Taking a look at what gTLDs and patents brands have filed for can give marketers a look at what may be coming up in the digital ecosystem.
You might not think that a gTLD (generic top-level domain) and patents have much in common. But, if you look at which new top-level domains big companies plan to operate and compare them to recent patent filings by the same companies, you might be able to spot trends in digital media.
Take Comcast, for example. Comcast applied for Dot COMCAST and Dot XFINITY, but Time Warner Cable did not apply for any gTLDs. Comcast has also filed 65 percent of its 241-strong patent portfolio in the last three years and recently filed patent applications for inventions like a “recommendation system” and “playlists within a network” or “predictive content caching” and “crowdsourcing supplemental content.” While these are merely titles of a complex patent application, it’s enough data to start to show a pattern of where they might be headed. Comcast knows the cord to traditional cable is being cut. So while they harvest a business model in its final phases, they are preparing for what comes next. They are buying gTLDs that could be used as a distribution channels. They are investing in patentable technology to help consumers use that gTLD platform, or other technology for that matter, when consumers shift from cable based entertainment to internet based entertainment. Time Warner Cable has a portfolio of 281 patents with 170 filed in the last three years, but they’re heavily focused on pictorial communication or television rather than digital data processing or transmission of digital information. Is it that surprising Time Warner needs an exit strategy?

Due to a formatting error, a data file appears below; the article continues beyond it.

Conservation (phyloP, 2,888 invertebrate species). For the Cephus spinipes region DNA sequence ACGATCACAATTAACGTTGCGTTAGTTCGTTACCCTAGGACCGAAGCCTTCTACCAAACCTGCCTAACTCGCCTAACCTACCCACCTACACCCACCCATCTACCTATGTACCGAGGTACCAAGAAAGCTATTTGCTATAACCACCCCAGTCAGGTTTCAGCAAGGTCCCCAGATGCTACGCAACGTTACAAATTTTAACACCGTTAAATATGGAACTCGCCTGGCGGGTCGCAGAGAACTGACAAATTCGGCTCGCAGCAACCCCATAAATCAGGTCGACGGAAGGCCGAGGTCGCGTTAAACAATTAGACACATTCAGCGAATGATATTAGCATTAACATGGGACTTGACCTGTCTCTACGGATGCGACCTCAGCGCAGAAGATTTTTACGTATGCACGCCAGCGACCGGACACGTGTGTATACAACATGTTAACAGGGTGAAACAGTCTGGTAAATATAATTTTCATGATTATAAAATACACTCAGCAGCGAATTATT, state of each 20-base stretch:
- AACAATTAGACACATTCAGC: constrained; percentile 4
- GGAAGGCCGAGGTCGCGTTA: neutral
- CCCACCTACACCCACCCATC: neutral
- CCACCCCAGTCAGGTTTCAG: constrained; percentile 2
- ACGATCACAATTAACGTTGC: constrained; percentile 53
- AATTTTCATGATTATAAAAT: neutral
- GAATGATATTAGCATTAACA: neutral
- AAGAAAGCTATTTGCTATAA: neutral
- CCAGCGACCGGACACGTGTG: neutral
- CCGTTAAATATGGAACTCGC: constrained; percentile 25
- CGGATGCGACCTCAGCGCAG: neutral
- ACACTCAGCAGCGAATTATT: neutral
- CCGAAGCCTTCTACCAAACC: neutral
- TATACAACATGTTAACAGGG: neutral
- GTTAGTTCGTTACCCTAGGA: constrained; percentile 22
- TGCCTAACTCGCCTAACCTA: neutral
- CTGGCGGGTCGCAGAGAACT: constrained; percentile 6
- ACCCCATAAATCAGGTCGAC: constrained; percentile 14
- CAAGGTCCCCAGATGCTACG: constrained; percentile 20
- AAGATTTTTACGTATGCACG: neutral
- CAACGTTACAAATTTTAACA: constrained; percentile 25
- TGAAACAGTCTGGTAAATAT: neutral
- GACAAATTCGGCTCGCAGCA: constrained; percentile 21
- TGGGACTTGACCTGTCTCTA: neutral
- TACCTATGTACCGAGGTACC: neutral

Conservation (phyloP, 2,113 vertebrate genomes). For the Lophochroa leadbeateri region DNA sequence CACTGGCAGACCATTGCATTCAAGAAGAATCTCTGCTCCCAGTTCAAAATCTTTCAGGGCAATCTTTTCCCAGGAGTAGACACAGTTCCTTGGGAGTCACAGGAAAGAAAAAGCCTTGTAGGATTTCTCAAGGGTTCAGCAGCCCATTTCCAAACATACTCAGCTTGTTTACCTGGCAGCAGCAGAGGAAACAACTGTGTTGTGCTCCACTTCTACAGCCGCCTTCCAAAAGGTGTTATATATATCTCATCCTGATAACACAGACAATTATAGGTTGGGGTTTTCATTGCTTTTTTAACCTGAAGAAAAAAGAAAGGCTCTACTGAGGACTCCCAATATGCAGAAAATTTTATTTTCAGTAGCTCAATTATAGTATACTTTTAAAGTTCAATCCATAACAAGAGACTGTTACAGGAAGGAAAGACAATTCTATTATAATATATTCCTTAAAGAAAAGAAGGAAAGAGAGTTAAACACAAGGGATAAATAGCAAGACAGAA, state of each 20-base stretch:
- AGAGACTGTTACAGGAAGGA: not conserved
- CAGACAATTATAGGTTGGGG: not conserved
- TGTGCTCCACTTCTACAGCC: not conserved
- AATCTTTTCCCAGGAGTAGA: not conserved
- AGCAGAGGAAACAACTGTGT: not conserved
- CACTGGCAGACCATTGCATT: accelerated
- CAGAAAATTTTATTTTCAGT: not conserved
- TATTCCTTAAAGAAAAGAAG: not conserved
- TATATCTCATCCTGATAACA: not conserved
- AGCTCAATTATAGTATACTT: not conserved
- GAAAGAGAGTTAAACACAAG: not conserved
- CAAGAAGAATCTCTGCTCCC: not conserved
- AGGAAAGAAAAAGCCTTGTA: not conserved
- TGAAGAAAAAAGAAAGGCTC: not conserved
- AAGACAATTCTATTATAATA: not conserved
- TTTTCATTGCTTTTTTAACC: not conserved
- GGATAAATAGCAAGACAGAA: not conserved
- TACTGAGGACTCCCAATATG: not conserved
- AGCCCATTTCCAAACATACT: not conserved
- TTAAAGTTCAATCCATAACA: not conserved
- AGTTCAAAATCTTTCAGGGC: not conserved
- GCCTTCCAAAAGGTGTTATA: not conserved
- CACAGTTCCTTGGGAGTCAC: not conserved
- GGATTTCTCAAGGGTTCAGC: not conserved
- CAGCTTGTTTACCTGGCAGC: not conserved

Likewise, Google, which applied for 100 new gTLDs, and Amazon, which applied for 75 new gTLDs, are also expanding their digital patent portfolios. Google has 10,625 patents with nearly half of them issued in the last three years. Amazon has 2,006 issued patents and 1,537 were issued in the last three years.
Recent Google filings include “customizable media channels,” “interfaces to allow video ad serving into a mobile phone application video stream,” “recommending media programs based on media program popularity,” “social aspects of media guides,” “self-service channel marketplace,” and “presenting mobile content based on programming content.” Recent Amazon filings include “providing gift clustering to assist a user in ordering multiple items for a recipient,” “securing content using a wireless authentication factor,” “surface based location determination,” “speech based shopping,” among many others and across a wide range of their services from logistics to the consumer digital experience. Read more